Don McLean Celebrates 50th Anniversary of ‘American Pie’

AARP asked the singer-songwriter: “Do you agree with the consensus that the song points to an end of innocence in America?”

McLean responded: 

“The Depression and World War II ended innocence pretty good. We always had apocalyptic events and there was always a sense of trouble. The institutions began failing in the ’60s because people didn’t believe in them anymore. My little theory is we were brought up on rock ’n’ roll and God and country and Western movies and morality plays about right and wrong. Everyone knew Hopalong Cassidy and Roy Rogers and their code of conduct. After Kennedy was killed, I read Mark Lane’s Rush to Judgment (disputing the Warren Commission findings). All of us in college realized the government was withholding information about the assassination. And still is.”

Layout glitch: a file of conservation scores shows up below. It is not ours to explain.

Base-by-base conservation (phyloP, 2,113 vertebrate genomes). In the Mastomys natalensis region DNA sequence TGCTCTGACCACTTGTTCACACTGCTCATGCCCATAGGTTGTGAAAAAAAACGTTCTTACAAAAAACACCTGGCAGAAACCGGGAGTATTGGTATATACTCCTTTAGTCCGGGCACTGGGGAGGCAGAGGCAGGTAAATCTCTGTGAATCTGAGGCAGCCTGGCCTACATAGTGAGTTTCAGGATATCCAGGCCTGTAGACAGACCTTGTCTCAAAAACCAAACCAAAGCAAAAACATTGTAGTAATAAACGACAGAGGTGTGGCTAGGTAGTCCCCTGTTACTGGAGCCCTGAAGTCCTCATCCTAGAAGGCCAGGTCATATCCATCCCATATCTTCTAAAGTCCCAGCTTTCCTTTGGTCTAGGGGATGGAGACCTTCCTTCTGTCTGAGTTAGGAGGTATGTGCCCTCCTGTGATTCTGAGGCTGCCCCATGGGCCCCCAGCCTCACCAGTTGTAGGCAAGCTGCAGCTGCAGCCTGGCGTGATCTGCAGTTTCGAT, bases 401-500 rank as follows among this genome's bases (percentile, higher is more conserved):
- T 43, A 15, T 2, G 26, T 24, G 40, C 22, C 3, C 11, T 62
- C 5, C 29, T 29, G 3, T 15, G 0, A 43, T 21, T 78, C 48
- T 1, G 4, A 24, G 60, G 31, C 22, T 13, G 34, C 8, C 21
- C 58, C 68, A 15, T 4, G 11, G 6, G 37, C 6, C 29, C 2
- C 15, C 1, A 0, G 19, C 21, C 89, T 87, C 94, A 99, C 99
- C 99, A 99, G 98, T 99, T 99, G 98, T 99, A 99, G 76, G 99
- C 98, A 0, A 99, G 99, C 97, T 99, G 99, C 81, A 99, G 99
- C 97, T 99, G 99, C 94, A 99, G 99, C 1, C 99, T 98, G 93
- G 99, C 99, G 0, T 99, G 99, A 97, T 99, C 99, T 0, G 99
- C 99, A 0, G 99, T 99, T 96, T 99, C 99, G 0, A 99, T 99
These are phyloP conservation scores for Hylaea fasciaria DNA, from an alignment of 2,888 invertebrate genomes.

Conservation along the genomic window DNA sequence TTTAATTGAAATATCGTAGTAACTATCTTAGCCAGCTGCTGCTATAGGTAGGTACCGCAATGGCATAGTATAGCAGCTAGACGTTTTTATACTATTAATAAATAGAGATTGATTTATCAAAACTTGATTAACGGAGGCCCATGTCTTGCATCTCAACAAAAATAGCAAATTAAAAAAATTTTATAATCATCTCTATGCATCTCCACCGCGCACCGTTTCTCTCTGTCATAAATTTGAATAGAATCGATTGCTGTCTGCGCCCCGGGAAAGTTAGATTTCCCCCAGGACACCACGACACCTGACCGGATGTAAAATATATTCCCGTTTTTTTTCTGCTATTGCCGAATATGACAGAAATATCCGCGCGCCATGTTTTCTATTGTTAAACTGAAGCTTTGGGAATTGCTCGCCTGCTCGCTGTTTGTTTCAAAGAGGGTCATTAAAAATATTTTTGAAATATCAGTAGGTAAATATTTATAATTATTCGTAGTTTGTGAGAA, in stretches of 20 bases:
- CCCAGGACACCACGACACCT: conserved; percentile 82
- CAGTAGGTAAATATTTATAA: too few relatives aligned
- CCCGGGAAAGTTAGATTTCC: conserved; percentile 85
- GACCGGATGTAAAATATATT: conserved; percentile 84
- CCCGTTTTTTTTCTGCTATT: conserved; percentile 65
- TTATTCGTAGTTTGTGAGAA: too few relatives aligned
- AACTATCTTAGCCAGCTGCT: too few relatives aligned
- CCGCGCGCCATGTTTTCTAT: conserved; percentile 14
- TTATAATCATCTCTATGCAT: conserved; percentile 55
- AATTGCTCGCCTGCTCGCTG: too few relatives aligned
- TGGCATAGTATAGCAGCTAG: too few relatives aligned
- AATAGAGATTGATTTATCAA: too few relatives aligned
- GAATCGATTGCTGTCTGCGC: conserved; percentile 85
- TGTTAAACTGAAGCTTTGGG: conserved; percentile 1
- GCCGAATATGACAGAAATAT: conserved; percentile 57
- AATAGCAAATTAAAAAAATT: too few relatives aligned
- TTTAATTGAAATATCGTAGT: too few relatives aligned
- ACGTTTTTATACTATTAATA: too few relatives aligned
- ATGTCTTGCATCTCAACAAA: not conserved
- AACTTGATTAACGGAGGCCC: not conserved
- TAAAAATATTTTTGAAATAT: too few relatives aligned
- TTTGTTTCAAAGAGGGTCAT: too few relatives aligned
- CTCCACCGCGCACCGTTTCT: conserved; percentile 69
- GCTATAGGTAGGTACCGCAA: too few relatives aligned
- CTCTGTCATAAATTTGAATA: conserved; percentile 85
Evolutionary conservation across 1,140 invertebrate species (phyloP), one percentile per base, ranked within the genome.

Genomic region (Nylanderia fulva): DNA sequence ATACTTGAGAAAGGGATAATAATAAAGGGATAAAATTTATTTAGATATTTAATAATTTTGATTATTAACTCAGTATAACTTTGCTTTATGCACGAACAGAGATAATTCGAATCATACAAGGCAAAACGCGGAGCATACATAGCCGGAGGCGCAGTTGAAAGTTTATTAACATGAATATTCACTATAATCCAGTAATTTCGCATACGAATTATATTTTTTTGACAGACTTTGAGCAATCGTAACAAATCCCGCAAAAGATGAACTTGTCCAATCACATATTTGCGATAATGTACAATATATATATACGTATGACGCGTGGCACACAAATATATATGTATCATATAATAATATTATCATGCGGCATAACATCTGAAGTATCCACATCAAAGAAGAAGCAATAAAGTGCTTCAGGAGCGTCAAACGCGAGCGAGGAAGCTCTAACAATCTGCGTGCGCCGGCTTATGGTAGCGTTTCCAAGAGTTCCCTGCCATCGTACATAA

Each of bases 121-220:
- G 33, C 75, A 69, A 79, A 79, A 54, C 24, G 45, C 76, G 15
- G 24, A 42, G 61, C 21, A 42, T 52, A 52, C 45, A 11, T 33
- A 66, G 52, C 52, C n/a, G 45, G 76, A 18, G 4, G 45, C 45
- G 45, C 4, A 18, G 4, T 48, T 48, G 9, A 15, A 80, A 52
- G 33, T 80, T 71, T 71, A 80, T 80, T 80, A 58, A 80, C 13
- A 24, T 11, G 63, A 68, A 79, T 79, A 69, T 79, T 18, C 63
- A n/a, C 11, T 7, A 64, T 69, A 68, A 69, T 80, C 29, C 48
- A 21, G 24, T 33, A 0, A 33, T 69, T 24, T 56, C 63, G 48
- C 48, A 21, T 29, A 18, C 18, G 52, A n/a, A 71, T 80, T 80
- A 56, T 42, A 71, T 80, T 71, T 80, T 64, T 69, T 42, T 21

Source: Don McLean Celebrates 50th Anniversary of ‘American Pie’

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